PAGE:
Professor of Transport and Social Analysis Karen Lucas discussed her newest research on transport, poverty and Inequalities in Mobility and Access in the UK.

Transport poverty was the subject of discussion in a panel hosted by the University of Salford last weekend.

The discussion involved public transport and the services it provides, with regards to members of the public that have been affected by physical or financial disabilities and happen to be in the lower social spectrum.

The panel saw professor Karen Lucas, who is also the Deputy Director of the Leeds Social Sciences Institute, elaborate on her newest work about Inequalities in Mobility and Access in the UK.

Credit: Viktor Kayed

The report is a cumulative result of more than two decades of researching the social relations between transport and the public.

It looks at a social disadvantage that Mrs Lucas describes in her joint research as “transport poverty”, or the inability to experience what life has to offer because of limited transport links that actually get you there.

Credit: Viktor Kayed

“We sat down one day with my colleagues and assessed that transport poverty means no transport options are available to you at all. It might also appear that there is, but they don’t necessarily meet your needs.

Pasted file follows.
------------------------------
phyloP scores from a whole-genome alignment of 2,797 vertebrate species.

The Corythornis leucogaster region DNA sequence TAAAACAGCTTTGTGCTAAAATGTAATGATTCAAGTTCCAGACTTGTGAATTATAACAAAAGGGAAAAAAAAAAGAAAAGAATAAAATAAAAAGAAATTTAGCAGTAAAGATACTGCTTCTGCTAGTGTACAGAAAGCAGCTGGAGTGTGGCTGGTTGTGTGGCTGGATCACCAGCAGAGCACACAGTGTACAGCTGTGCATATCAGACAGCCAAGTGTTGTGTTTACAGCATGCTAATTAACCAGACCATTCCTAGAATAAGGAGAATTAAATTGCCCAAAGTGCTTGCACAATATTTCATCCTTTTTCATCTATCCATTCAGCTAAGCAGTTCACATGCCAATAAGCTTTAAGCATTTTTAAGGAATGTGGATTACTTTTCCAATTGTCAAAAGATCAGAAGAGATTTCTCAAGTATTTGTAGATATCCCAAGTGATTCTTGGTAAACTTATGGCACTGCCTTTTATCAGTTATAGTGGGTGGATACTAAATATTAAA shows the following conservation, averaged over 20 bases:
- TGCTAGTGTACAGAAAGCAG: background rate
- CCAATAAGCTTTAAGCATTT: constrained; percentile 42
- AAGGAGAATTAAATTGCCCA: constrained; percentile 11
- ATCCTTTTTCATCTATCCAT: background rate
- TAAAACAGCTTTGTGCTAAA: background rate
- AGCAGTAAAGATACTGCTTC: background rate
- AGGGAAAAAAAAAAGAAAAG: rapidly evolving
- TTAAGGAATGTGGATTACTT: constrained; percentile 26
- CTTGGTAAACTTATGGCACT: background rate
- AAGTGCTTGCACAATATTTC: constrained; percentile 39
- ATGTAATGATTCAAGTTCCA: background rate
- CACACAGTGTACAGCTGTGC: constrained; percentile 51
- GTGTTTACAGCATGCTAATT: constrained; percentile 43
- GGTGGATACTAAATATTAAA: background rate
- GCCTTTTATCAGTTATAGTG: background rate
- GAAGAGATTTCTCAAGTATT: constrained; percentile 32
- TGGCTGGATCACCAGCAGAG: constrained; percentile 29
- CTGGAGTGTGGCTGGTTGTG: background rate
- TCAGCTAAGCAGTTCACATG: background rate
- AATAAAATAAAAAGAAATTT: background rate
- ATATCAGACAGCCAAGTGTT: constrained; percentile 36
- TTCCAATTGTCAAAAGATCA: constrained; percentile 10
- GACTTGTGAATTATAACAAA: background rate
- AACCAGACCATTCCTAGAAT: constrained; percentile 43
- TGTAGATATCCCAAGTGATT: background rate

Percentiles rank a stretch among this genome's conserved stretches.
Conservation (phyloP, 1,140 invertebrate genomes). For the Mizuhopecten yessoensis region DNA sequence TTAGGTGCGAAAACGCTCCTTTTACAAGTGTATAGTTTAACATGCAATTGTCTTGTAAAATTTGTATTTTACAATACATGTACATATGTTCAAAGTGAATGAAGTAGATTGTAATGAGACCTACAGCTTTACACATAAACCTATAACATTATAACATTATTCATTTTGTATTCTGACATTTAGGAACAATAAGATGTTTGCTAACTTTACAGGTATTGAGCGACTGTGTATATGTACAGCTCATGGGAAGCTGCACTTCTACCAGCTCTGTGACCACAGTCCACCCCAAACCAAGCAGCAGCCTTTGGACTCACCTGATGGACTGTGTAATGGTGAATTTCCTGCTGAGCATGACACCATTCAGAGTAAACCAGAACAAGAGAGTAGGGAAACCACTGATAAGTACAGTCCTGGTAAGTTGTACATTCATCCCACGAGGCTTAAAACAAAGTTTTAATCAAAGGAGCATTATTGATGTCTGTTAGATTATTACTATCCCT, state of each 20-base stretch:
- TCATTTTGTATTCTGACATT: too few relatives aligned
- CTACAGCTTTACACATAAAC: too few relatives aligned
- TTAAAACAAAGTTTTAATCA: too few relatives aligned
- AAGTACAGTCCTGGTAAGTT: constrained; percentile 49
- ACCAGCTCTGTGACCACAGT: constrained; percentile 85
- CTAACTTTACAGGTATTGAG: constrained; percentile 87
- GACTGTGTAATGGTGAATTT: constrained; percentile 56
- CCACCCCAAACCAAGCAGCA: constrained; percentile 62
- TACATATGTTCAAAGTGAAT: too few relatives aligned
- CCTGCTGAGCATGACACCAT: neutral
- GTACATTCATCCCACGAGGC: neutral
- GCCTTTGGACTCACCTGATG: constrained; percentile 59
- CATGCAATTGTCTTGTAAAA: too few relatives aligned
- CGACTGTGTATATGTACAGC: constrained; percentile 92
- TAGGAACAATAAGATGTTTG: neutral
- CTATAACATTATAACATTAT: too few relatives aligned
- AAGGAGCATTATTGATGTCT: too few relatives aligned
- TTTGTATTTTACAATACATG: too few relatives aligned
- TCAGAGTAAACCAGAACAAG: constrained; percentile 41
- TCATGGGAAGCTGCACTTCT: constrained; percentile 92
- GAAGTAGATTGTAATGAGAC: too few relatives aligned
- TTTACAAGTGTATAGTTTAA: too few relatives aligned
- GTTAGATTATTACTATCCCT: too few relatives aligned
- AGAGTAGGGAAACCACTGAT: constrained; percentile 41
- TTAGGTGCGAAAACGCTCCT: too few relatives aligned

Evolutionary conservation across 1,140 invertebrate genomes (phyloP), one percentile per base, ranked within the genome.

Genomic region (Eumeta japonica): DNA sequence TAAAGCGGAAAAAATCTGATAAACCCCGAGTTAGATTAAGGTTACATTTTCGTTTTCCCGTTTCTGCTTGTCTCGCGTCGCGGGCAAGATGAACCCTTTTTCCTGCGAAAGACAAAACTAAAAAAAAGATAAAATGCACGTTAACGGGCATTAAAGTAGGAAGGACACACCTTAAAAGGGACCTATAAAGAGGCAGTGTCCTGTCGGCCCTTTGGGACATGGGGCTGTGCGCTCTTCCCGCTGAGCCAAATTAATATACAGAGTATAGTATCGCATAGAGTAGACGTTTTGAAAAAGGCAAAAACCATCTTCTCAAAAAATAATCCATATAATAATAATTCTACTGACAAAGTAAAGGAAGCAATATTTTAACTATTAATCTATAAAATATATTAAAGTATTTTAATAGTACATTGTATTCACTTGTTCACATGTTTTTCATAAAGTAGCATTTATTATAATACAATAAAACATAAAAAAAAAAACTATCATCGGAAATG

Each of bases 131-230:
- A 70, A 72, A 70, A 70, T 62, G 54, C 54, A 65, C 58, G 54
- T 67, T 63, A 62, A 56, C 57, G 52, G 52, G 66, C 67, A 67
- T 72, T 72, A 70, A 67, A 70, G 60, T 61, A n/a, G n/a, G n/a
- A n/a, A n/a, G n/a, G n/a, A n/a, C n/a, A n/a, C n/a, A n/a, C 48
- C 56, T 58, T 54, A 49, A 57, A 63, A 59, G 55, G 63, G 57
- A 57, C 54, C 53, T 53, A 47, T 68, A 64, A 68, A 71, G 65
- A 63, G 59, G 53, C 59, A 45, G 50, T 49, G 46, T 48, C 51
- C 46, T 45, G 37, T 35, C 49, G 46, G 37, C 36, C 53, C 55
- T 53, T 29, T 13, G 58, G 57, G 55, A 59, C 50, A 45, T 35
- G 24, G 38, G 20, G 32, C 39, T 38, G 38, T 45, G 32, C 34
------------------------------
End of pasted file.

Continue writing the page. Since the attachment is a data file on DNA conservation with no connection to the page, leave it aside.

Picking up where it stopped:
“There might be many bus routes and tram lines in the cities, but many also steer away or don’t go near important destinations.”

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Credit: Viktor Kayed

“Transport poverty also includes the cost-effectiveness of travel, are your expenses worth it in comparison to what you’re going to get out of it?

“Why is it that the public transport is so expensive as an option when it takes double the time to get where we’re going compared to private means of transport?”

Based on her research, professor Lucas branded transport poverty as a “person-based physical attribute”; most notably affecting elderly people, youngsters and the working class.

Credit: Viktor Kayed

“If people don’t have a level of access to mobility resources, not necessarily a car, then what happens is that they get less access to public services and opportunities such as jobs, education and health care.”

Subsequently, this reduced access creates poorer life outcomes and leads to further social disadvantages.

On what kinds of action should be taken in order to reduce transport poverty in the future, professor Lucas said:

“We’re going to be in the world where there are more poor older people and we’ve got to accept that.

“There should be a different set of principles if what you want to do is plan for social inclusion. The biggest part of this is thinking about how the land is used. How to make most of it reachable not only by transportation, but also by just walking to there.

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“Local authorities don’t really sit down and evaluate how different types of interventions will benefit the population.”

Manchester is one of the world leaders when it comes to planning for the reliable and sustainable transport of the future. Earlier this year, the metropolitan city made headlines at the European Sustainable Mobility Award Ceremony by becoming the top long-term planner for an integrated and multi-modal transport system.

TGfM’s plans to reduce car trips to just half of the total daily trips by 2040; prioritizing alternative travel options such as public transport, walking and cycling.

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